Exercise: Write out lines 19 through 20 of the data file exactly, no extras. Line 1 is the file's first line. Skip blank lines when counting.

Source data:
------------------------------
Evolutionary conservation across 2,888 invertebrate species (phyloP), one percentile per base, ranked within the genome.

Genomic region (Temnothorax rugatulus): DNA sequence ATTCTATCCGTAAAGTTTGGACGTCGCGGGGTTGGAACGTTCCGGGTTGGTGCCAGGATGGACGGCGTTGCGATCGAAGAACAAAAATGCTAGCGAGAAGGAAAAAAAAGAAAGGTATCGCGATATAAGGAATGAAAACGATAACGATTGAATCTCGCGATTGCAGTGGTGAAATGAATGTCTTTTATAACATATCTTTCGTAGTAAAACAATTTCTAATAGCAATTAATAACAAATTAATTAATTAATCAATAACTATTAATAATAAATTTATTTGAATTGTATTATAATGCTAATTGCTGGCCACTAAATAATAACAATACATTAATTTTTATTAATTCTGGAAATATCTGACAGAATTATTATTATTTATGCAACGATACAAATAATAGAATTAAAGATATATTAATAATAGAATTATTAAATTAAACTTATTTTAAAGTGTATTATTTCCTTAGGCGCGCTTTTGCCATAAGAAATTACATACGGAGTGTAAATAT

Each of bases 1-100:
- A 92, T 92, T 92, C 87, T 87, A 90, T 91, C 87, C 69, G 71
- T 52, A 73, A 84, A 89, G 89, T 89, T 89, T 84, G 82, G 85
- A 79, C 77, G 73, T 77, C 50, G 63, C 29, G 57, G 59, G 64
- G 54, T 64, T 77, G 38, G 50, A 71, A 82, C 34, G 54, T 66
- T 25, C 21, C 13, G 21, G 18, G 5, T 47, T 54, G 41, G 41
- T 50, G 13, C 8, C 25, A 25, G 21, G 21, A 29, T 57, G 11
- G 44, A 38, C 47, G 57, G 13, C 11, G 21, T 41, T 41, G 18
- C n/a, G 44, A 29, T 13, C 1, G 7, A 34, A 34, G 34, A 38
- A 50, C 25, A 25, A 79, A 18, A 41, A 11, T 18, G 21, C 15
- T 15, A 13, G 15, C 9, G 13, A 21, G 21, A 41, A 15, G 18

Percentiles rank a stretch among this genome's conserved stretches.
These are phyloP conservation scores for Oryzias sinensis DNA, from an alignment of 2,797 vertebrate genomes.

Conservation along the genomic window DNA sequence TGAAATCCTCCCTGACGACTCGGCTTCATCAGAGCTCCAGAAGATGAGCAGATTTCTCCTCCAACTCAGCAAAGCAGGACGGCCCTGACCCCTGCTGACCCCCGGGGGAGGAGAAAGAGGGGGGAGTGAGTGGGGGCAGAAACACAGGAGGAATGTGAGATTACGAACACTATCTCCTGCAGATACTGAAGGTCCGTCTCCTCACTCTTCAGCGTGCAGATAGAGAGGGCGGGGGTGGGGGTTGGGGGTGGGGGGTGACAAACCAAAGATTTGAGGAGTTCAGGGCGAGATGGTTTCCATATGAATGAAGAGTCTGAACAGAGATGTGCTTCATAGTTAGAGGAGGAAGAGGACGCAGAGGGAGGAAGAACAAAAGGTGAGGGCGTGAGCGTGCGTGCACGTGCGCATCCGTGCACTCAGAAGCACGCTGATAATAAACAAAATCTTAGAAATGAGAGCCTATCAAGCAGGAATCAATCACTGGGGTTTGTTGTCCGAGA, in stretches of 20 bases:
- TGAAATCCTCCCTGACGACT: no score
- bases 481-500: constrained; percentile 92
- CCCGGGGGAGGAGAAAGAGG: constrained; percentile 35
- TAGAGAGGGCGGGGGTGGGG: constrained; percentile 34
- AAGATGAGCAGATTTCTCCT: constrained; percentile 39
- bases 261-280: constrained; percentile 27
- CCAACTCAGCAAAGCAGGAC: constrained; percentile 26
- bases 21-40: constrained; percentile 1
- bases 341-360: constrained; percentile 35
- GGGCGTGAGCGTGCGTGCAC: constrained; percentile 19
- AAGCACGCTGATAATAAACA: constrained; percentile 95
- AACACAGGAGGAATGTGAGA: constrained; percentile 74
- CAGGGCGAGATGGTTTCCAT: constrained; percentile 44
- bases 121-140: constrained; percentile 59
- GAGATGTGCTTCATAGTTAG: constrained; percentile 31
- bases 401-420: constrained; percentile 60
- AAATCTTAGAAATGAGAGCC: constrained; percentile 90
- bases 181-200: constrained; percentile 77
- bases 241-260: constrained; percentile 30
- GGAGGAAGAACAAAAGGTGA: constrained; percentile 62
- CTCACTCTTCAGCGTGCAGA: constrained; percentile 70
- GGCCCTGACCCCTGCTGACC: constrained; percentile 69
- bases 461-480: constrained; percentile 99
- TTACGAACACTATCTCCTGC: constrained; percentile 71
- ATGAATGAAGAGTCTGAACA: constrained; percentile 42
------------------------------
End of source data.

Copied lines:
- CCCGGGGGAGGAGAAAGAGG: constrained; percentile 35
- TAGAGAGGGCGGGGGTGGGG: constrained; percentile 34